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Crozier, Edwin (1859–1906)

Hundreds of people in Adelaide and the State generally will be shocked to hear of the death at Bimbowrie Station on Wednesday afternoon of Mr. Edwin Crozier in extremely sad circumstances. Last Saturday afternoon the bookkeeper on the station had driven one of the servants who was ill into Olary on the Broken Hill line. As the bookkeeper did not return in time, and as it was feared he might have lost his way, Mr. Crozier, who had not ridden much since he had a serious operation a few years ago, had a horse saddled, and himself rode into Olary and back— a distance of 40 miles. Mr. Crozier, who was dead tired when he returned, could not sleep when he retired, and, leaving his bed, went into the sitting room, and, lighting a candle, sat in a big leather armchair and began to read. Mr. Crozier must have dropped off to sleep and the candle fallen on him between the arm of the chair and his body. He was wearing pyjamas and a dressing gown, and it is surmised that the chair and his clothes were burning for half an hour before he woke. When he did awake he tried to tear his nightshirt off, but it was fastened at the wrists, and it burnt off. Mr. Crozier suffered excrutiating burns, and he did not get much relief until Dr. J. A. G. Hamilton arrived on Monday evening. Everything that could he done was then done to alleviate the suffering, and at one time Dr. Hamilton had hopes of his patient recovering; but the burning and the shock were too great, and Mr. Crozier died on Wednesday afternoon.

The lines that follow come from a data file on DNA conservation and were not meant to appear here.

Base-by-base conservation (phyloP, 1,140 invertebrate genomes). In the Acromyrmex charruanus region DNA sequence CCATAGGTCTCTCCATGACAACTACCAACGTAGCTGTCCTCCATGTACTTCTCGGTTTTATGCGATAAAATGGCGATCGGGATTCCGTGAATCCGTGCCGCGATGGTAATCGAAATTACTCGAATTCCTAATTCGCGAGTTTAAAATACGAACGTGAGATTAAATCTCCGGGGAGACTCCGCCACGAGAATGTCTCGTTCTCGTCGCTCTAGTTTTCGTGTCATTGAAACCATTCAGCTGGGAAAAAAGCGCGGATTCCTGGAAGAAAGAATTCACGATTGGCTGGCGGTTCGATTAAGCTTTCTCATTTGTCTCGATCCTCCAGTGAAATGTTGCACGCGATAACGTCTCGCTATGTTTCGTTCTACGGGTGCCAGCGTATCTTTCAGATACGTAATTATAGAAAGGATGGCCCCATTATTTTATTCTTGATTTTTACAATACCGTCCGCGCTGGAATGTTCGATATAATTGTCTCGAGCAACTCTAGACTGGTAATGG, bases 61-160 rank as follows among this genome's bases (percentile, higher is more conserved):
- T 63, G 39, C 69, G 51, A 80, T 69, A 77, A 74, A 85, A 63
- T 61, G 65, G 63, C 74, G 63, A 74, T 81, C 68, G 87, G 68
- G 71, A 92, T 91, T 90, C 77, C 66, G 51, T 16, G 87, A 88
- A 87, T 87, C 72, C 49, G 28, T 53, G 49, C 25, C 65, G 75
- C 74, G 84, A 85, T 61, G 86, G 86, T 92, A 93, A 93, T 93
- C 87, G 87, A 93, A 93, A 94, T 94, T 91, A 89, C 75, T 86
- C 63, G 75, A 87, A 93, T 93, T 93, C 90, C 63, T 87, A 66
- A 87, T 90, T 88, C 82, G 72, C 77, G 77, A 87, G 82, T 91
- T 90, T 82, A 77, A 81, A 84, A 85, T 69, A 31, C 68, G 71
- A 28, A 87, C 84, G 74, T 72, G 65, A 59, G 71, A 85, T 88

The deceased, who was 47 years of age, was the sixth son of the late Hon. John Crozier. He was born at Kulnine where Mr. Arthur Crozier now is. He was educated at Mr. Fred Caterer's school at Glenelg, and soon after leaving that institution he entered the Bank of Adelaide. Following on that he became bookkeeper to his brothers Walter and Elliot at Bimbowrie. Subsequently he was manager and partner with Mr. Elliot Crozier, and later had the station himself. Bimbowrie suffered reverses during the big drought; and so successfully did the deceased bring it through these trying times that pastoralists agree that the recovery was marvellous. The weights of wool from last year's clip had never before been equalled in the north-east. Mr. Crozier practically doubled the quantity of wool on each sheep. Many years ago Mr. Crozier was well known as a lightweight amateur rider, and also in the hunting field. He rode two winners — Banter and Smuggler — of Lockleys Cup, a purely amateur event, and hunted Vampire and Casterton. Mr. Crozier had a beautiful nature, and he was loved by all who knew him, and by none more than his own stationhands. One who knew the deceased well said:— 'Edwin Crozier was a kind-hearted gentleman. He did not mind how much he put himself out to do a good turn for any one. His ambition early in life was to study for the medical profession, and he would have made a capital doctor. As it was, he was invaluable in first-aid cases on the station. He was well informed, had a splendid memory, was a most entertaining conversationalist, and into the bargain was a clever artist with pen and pencil. He was thorough in everything he did. The deceased married a daughter of Mr. Henry Trew, and the widow and one little son, to whom the father was devoted, are left. Mr. William Crozier, a brother, died recently. The surviving brothers are Messrs. John, Elliot, Arthur, Walter, and George Crozier. There is one sister, Mrs Richardson. The remains of the deceased will be conveyed to Adelaide by the Broken Hill express this morning, and the funeral will leave the residence of a brother-in-law, Mr. Julian Avers, Strangways Terrace, at 2.30 p.m.

Original publication

Citation details

'Crozier, Edwin (1859–1906)', Obituaries Australia, National Centre of Biography, Australian National University, http://oa.anu.edu.au/obituary/crozier-edwin-1402/text1401, accessed 14 November 2019.

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